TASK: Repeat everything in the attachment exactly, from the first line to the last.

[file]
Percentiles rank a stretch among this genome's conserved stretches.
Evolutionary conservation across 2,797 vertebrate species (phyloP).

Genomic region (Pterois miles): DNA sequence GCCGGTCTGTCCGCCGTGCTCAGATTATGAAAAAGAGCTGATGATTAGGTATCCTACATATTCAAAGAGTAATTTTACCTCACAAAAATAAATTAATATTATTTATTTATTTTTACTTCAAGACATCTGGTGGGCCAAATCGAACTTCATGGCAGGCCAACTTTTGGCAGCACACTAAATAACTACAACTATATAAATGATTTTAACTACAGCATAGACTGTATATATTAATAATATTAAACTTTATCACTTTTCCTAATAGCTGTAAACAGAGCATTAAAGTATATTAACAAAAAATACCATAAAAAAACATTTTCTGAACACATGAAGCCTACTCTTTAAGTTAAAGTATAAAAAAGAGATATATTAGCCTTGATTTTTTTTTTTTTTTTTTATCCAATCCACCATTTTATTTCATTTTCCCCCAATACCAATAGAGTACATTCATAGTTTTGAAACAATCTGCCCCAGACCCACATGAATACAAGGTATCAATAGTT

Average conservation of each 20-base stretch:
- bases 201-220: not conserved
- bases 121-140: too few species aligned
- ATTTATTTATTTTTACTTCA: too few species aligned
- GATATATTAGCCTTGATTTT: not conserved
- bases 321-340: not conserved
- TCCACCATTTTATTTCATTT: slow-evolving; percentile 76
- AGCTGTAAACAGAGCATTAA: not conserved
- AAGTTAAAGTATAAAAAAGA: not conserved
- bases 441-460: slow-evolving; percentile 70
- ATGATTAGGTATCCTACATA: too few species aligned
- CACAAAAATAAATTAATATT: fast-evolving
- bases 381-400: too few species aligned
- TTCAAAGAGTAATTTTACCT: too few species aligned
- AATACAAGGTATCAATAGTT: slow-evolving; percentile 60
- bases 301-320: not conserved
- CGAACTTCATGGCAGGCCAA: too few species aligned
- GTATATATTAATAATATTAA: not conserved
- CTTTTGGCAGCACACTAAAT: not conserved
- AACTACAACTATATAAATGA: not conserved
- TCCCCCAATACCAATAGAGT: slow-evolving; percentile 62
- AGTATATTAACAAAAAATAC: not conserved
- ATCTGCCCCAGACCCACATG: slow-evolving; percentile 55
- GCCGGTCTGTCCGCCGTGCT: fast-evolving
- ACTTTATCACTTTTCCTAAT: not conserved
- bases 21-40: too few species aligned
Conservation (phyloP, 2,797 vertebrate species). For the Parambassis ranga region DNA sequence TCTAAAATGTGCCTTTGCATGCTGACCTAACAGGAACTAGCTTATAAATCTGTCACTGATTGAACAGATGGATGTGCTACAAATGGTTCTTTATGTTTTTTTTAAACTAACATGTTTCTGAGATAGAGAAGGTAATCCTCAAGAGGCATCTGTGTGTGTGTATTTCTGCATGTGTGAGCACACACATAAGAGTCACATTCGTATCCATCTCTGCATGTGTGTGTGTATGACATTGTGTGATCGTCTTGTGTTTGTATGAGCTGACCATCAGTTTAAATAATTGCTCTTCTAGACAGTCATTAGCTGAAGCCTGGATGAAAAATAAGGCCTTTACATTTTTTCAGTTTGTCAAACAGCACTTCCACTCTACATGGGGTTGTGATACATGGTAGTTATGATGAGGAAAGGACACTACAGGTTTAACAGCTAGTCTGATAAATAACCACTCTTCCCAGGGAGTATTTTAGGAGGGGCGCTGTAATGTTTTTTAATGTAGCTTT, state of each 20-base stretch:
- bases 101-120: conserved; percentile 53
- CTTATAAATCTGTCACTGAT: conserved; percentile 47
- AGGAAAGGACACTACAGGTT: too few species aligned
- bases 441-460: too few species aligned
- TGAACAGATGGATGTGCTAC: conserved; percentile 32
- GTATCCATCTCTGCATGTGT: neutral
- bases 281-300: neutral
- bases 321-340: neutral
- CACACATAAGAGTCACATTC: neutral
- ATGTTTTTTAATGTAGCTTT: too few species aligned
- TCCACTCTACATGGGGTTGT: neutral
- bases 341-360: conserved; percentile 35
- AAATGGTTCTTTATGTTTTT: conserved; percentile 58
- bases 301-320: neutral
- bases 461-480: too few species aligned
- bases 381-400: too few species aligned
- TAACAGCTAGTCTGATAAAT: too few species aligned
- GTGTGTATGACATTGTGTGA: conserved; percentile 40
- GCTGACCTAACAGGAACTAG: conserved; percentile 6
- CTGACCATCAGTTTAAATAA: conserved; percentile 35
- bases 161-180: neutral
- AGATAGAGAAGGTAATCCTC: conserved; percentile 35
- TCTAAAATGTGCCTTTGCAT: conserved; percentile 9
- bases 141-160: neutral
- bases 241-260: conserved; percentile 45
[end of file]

Percentiles rank a stretch among this genome's conserved stretches.
Evolutionary conservation across 2,797 vertebrate species (phyloP).

Genomic region (Pterois miles): DNA sequence GCCGGTCTGTCCGCCGTGCTCAGATTATGAAAAAGAGCTGATGATTAGGTATCCTACATATTCAAAGAGTAATTTTACCTCACAAAAATAAATTAATATTATTTATTTATTTTTACTTCAAGACATCTGGTGGGCCAAATCGAACTTCATGGCAGGCCAACTTTTGGCAGCACACTAAATAACTACAACTATATAAATGATTTTAACTACAGCATAGACTGTATATATTAATAATATTAAACTTTATCACTTTTCCTAATAGCTGTAAACAGAGCATTAAAGTATATTAACAAAAAATACCATAAAAAAACATTTTCTGAACACATGAAGCCTACTCTTTAAGTTAAAGTATAAAAAAGAGATATATTAGCCTTGATTTTTTTTTTTTTTTTTTATCCAATCCACCATTTTATTTCATTTTCCCCCAATACCAATAGAGTACATTCATAGTTTTGAAACAATCTGCCCCAGACCCACATGAATACAAGGTATCAATAGTT

Average conservation of each 20-base stretch:
- bases 201-220: not conserved
- bases 121-140: too few species aligned
- ATTTATTTATTTTTACTTCA: too few species aligned
- GATATATTAGCCTTGATTTT: not conserved
- bases 321-340: not conserved
- TCCACCATTTTATTTCATTT: slow-evolving; percentile 76
- AGCTGTAAACAGAGCATTAA: not conserved
- AAGTTAAAGTATAAAAAAGA: not conserved
- bases 441-460: slow-evolving; percentile 70
- ATGATTAGGTATCCTACATA: too few species aligned
- CACAAAAATAAATTAATATT: fast-evolving
- bases 381-400: too few species aligned
- TTCAAAGAGTAATTTTACCT: too few species aligned
- AATACAAGGTATCAATAGTT: slow-evolving; percentile 60
- bases 301-320: not conserved
- CGAACTTCATGGCAGGCCAA: too few species aligned
- GTATATATTAATAATATTAA: not conserved
- CTTTTGGCAGCACACTAAAT: not conserved
- AACTACAACTATATAAATGA: not conserved
- TCCCCCAATACCAATAGAGT: slow-evolving; percentile 62
- AGTATATTAACAAAAAATAC: not conserved
- ATCTGCCCCAGACCCACATG: slow-evolving; percentile 55
- GCCGGTCTGTCCGCCGTGCT: fast-evolving
- ACTTTATCACTTTTCCTAAT: not conserved
- bases 21-40: too few species aligned
Conservation (phyloP, 2,797 vertebrate species). For the Parambassis ranga region DNA sequence TCTAAAATGTGCCTTTGCATGCTGACCTAACAGGAACTAGCTTATAAATCTGTCACTGATTGAACAGATGGATGTGCTACAAATGGTTCTTTATGTTTTTTTTAAACTAACATGTTTCTGAGATAGAGAAGGTAATCCTCAAGAGGCATCTGTGTGTGTGTATTTCTGCATGTGTGAGCACACACATAAGAGTCACATTCGTATCCATCTCTGCATGTGTGTGTGTATGACATTGTGTGATCGTCTTGTGTTTGTATGAGCTGACCATCAGTTTAAATAATTGCTCTTCTAGACAGTCATTAGCTGAAGCCTGGATGAAAAATAAGGCCTTTACATTTTTTCAGTTTGTCAAACAGCACTTCCACTCTACATGGGGTTGTGATACATGGTAGTTATGATGAGGAAAGGACACTACAGGTTTAACAGCTAGTCTGATAAATAACCACTCTTCCCAGGGAGTATTTTAGGAGGGGCGCTGTAATGTTTTTTAATGTAGCTTT, state of each 20-base stretch:
- bases 101-120: conserved; percentile 53
- CTTATAAATCTGTCACTGAT: conserved; percentile 47
- AGGAAAGGACACTACAGGTT: too few species aligned
- bases 441-460: too few species aligned
- TGAACAGATGGATGTGCTAC: conserved; percentile 32
- GTATCCATCTCTGCATGTGT: neutral
- bases 281-300: neutral
- bases 321-340: neutral
- CACACATAAGAGTCACATTC: neutral
- ATGTTTTTTAATGTAGCTTT: too few species aligned
- TCCACTCTACATGGGGTTGT: neutral
- bases 341-360: conserved; percentile 35
- AAATGGTTCTTTATGTTTTT: conserved; percentile 58
- bases 301-320: neutral
- bases 461-480: too few species aligned
- bases 381-400: too few species aligned
- TAACAGCTAGTCTGATAAAT: too few species aligned
- GTGTGTATGACATTGTGTGA: conserved; percentile 40
- GCTGACCTAACAGGAACTAG: conserved; percentile 6
- CTGACCATCAGTTTAAATAA: conserved; percentile 35
- bases 161-180: neutral
- AGATAGAGAAGGTAATCCTC: conserved; percentile 35
- TCTAAAATGTGCCTTTGCAT: conserved; percentile 9
- bases 141-160: neutral
- bases 241-260: conserved; percentile 45